Can My Domain Name Infringe On Someone Else’s Trademark?
Yes, if someone else has registered a mark that is similar to your domain name and claims that (1) your domain name has the potential of confusing the public as to the origin of the products/services and (2) creates an implication that the mark’s holder is somehow involved with your website. Another claim that may be made with “famous” marks is that your website dilutes the value of their registered mark.
Is It Enough To Disclaim Any Connection With The Trademark Owner Or My Webpage?
It is unclear. The test is likelihood of confusion, but the decisions have many diverse outcomes. Some courts recognize different genres of consumer confusion: point of sale confusion, initial interest confusion, investor confusion and post–sale confusion.
It appears that a potential infringement claim may exist even if the consumer’s confusion is eventually dissipated before a sale is made and thus, a disclaimer may not be a sufficient defense. If a consumer is initially confused and drawn to the junior user believing it was the senior user’s website, the courts may find a type of “bait and switch” of the manufacturers/distributors that impermissibly allows a junior user to get a “foot in the door” by confusing consumers.
Some courts have found that internet users are more easily confused than consumers at “brick and mortar” stores because of the mere “one click” to enter the website. Yet other courts have found that internet users are “inured to false starts and excursions” and if consumers immediately recognize they have not reached the site they were looking for, they click on other sites in their search results.
What Are Meta Tags?
Meta tags can be the difference between your website being unknown in cyberspace or searchable by search engines. Meta tags are html tags that insert text onto an html (web) page that is not visible to the user viewing the page through a browser (Netscape, Mozilla FireFox,) but provides information that describes the content of the webpages. The meta tags were intended as a way for web crawlers to index websites. In other words, they were intended to help browsers to identify key content on a website and optimize searching capabilities for the user and access for the website owner. However, meta tags quickly became unreliable as they were used to “spam” and trick web crawlers into thinking the page was relevant to a search request.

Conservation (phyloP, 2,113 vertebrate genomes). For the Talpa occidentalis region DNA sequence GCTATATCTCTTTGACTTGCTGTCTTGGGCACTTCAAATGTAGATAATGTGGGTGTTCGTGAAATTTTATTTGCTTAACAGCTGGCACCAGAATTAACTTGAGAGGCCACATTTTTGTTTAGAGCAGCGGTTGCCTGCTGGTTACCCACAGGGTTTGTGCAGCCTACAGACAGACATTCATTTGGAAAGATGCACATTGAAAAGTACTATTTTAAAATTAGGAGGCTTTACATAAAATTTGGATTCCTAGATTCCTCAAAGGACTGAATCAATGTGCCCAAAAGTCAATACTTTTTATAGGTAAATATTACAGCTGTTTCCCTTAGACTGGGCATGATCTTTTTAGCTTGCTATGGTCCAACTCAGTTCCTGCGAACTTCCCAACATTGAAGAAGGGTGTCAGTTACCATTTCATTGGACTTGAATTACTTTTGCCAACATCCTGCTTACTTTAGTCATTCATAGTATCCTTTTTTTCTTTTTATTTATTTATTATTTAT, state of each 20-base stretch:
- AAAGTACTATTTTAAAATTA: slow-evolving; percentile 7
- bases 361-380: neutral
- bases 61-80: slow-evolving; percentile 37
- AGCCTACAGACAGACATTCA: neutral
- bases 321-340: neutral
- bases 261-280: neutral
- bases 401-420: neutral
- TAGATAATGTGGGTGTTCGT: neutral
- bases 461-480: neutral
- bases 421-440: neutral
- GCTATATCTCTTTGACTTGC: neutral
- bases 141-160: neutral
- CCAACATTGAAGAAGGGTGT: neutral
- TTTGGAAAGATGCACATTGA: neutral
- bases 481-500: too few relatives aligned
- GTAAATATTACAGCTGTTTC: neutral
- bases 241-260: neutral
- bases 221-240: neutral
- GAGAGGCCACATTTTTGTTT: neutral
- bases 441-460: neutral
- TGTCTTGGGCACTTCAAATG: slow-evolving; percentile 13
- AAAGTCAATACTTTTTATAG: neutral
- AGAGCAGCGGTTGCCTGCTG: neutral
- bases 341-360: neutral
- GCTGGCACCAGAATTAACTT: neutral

There are many types of meta tags: abstract, author, copyright, description, distribution, expires, keyword, language, refresh, revisit, robots and the like. The use of meta tags may be a practice of the past, but it is instructive to understand their interplay with trademark law. Where a meta tag diverts traffic from a website owned by a registered trademark owner, it may be infringing on the trademark.
Use Of Keywords In Websites
Website owners, web designers and search engine placement firms should have written agreements that assign risk and responsibility for keyword creation and placement. The website developer or owner may become a defendant in an infringement action.
Mark owners may claim that use of their mark by the alleged infringer as a key word diverts traffic from the mark owner’s website to the alleged infringer’s site. A related claim is consumer confusion as to whether the alleged infringer’s site is related to the mark owner’s site.
The law is still developing in this area and the direction is not always predictable. The cases provide guidance about what may or may not be held as infringing. For example, courts found that pop–up ads that used trademarks in the directories that determine when such pop–up would “launch” were not an infringing use.
In another case, a former Playboy playmate who used the terms “Playboy” and “Playmate” in her meta tags was found not to be infringing those marks since she was actually a Playmate and her site contained an express disclaimer that it was not endorsed by Playboy magazine. In short, the court found no consumer confusion. Be aware, however, that other courts may have ruled differently.
Tracy P. Jong, Esq. |